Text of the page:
A funny sidenote:  Mikee was relaying this story to a friend who in his kind concern for us talked to a mechanic in Rhode Island.  The mechanic told him that tire will never pass inspection with 3 puncture holes.  This is funny to me because (I am giggling even as I write) we are one of the few cars down here that even have brake lights.  Inspections …that just is not even a plausible thought and no such thing exists.

At least he is glad to have gotten stuff done and can now get some work done.  (yes, work.  must work to live here.)   Then the sinking realization that while he was in Ajijic he forgot to go to the next town out and pay the rent.  Another 2 hours of the day sucked up.  Upon arrival at the rental office the receptionist, who speaks very little English, had her English teacher write a note to ask us to bring rent & utility receipts for the last 3 months because she thinks we haven’t paid.  Apparently she doesn’t remember us being there and all the hassle she gives us each month because she does not know how to do her job of taking our check and writing it down.  We go through this repeatedly and now allow time for sitting in the office when we go to pay the rent.

By now it is 4pm and Mikee has yet to begin working for the day.

I did not even mention that he was trying to get banking done too.  We have already written about the adventure of banking here.  On a good day, it is a 45 minute process to deposit a USA check that won’t show up in the account for at least 8 more days.

This is not a bad day.  It’s just another day.  Sometimes we actually get stuff done.  But acclimating to going with the flow and adding the extra work of getting 3 kids through home-school has taken up quite a bit of our time and energy lately.  So, I apologize for the absence on the blog.

We just keep doing our best. 🙂

(Sorry no pictures.  I don’t have the energy to upload them right now.)








{ 5 comments… add one }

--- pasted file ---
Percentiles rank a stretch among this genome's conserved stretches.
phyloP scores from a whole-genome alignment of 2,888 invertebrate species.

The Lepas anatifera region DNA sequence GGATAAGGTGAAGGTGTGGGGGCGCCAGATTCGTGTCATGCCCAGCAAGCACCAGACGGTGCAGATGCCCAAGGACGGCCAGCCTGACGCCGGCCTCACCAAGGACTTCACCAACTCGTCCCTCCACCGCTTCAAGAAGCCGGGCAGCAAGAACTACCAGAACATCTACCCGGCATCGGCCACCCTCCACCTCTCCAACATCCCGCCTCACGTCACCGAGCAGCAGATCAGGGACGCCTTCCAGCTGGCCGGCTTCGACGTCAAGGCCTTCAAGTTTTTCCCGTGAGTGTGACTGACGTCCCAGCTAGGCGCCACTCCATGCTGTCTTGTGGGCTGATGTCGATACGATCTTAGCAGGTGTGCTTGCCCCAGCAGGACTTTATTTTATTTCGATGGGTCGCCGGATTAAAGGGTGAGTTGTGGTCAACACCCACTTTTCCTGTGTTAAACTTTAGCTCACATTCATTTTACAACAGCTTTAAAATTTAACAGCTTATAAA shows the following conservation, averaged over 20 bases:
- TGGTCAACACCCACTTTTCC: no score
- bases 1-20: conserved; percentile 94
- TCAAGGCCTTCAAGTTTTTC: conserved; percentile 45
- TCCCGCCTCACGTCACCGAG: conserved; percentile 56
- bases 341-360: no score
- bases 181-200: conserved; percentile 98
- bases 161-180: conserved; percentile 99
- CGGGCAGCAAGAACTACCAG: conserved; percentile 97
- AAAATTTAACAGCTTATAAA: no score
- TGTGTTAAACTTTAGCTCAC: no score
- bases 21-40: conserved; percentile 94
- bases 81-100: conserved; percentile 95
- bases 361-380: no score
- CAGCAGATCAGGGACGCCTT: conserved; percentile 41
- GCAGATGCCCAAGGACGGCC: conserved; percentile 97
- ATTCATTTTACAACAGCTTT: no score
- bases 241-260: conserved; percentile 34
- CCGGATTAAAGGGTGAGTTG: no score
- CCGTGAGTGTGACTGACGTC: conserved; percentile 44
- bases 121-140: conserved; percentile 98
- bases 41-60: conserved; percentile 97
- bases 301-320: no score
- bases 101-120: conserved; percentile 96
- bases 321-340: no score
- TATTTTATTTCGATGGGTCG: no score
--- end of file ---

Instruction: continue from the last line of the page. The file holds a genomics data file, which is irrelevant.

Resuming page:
• Steph August 13, 2011, 6:35 am

    Come ooonnnnn, you have been slacking: ) sounds like your making lots of new friends. Me and Les like reading your stories, and we snicker remembering back to the stone age when we were there 4 months. Nothings changed!!!!! We can totally understand, or picture what your saying. Teehee……

  • DAD August 13, 2011, 8:23 am


  • susan August 13, 2011, 9:49 am

    Wow, I am in sympathy. Not that I feel you were looking for it, but it is very encouraging to read what REALLY it is like there and not the “dream world” of living where the lneed is great. Reality check. I think it is very beneficial for others searching to move where the need is great to truly hear these things too, so they can make a realistic assessment of the sacrifices needed in order to do the work. The frustrations of dealing with a system that is broken, is a reality found in all parts of the world, just different broken systems!!! The District convention is SO wonderful to keep us focussed on the reality ahead! Lots of love to you all.

  • Tony Cardillo August 13, 2011, 8:18 pm

    I have really enjoyed reading of your adventures but this one is my favorite.Just when it seemed fixed something else happens. Good thing Mike is a man of many talents the least of which has proven time and again to be PREPARED.Keep up the blog, we love to follow it.

  • ginny brown August 13, 2011, 9:58 pm

    wow, if anybody could have the patience to get through a day like that regularly, you guys can. I would be pulling my hair out by now and looking to buy high blood pressure pills. Hope home schooling is going well. the kids first day of school is August 30. Sarah is going into her first year of high school. Steve starts his second year of college on Sept. 6. The summer is going by fast. miss you guys. love, gin